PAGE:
I have enjoyed all Stephen Fry's novels and I especially loved his autobiography, so I looked forward to reading 'Paperweight' with relish. However, I was rather disappointed. I found the first part of the book (consisting of the ramblings of Donald Trefusis and other characters) to be entirely boring and I found myself skipping pages to avoid reading them. I was much relieved to find that the later articles and musings of Stephen Fry were just as I'd come to expect of the author! Thankfully, I found myself laughing out loud at several of his opinions and ideas and I read with wonder, the many long-winded and unheard of (by me, anyway!) words, contemplating where on earth they had originated from! From here onwards, I found I had to keep picking the book up in order to read a little further, until I had reached the end. Apart from the seemingly boring beginning, this is a book for lovers of Stephen Fry.
Readers will find themselves mentally adopting the tone and style of Stephen Fry as heard on tv and radio as they read this book. It is a collection of essays submitted in fact or fancy to various publications or broadcasts and I would defy anyone not to find something funny in it.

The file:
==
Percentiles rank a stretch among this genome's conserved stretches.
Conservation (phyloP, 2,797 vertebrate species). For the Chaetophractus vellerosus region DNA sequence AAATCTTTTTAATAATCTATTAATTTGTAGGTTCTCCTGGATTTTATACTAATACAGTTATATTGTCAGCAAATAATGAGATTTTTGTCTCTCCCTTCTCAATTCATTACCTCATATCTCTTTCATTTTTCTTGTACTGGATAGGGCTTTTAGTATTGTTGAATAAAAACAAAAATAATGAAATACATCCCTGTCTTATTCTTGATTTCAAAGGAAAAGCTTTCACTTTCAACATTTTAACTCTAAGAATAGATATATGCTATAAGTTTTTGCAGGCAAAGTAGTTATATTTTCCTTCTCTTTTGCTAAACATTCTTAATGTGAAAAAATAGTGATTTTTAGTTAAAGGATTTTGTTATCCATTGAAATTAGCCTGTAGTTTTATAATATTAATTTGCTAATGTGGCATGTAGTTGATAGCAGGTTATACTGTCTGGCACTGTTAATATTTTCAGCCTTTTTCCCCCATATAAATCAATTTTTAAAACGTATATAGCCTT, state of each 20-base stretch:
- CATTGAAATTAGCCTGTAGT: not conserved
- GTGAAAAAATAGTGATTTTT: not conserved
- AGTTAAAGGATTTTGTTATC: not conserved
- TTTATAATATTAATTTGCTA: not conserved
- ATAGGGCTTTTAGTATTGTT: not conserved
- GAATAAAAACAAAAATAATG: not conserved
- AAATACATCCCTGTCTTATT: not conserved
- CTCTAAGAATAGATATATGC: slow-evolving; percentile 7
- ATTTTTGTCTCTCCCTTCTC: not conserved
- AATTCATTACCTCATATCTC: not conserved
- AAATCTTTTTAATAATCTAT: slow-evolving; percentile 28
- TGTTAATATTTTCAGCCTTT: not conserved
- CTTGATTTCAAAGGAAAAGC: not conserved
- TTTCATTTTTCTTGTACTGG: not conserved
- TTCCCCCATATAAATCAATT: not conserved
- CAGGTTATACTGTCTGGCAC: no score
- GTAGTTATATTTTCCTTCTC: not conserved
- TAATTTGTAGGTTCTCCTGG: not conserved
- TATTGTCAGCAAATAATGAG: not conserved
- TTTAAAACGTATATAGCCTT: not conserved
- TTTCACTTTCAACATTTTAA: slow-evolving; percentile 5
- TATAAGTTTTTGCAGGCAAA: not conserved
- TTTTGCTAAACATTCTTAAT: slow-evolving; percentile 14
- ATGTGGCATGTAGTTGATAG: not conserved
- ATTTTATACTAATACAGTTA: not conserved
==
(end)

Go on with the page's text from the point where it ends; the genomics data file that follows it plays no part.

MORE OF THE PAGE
But, then, you wouldn't buy a book just to find ONE funny item in it and "Paperweight" is liberally sprinkled with humour. It would serve no purpose to try to find an example of an amusing anecdote since it would be taken out of context; if you regard yourself as an admirer of Stephen Fry, it would be best to gamble a fraction of your no doubt hard earned income, and buy the thing.
Only one thing annoyed me - and annoyed me greatly: Stephen, in common with many of his compatriots, refers (more than once) to inhabitants of the United Kingdom as "English". As in "English [army] camp", "English tug-of-war team", "..second strongest chess country on Earth is England.." I have no doubt that inhabitants of the part of the British Isles that is called England won't even have noticed these mistakes, but they do tend to inflame the anger of the other nationalities within the aforementioned Kingdom and a proof-reader should have picked them up. Or don't they employ proof-readers now that every author and his dog has a home computer and can send their copy to the publisher by e-mail?
It was very embarassing reading this on the plane to Moscow because I couldn't stop giggling and the American sitting next to me kept giving me funny looks. I especially liked the options Trefusis gave himself for the manner of his death! This really is a very funny book but take Mr. Fry's advice and don't try to read it all in one go, it's at its best when read bit by bit.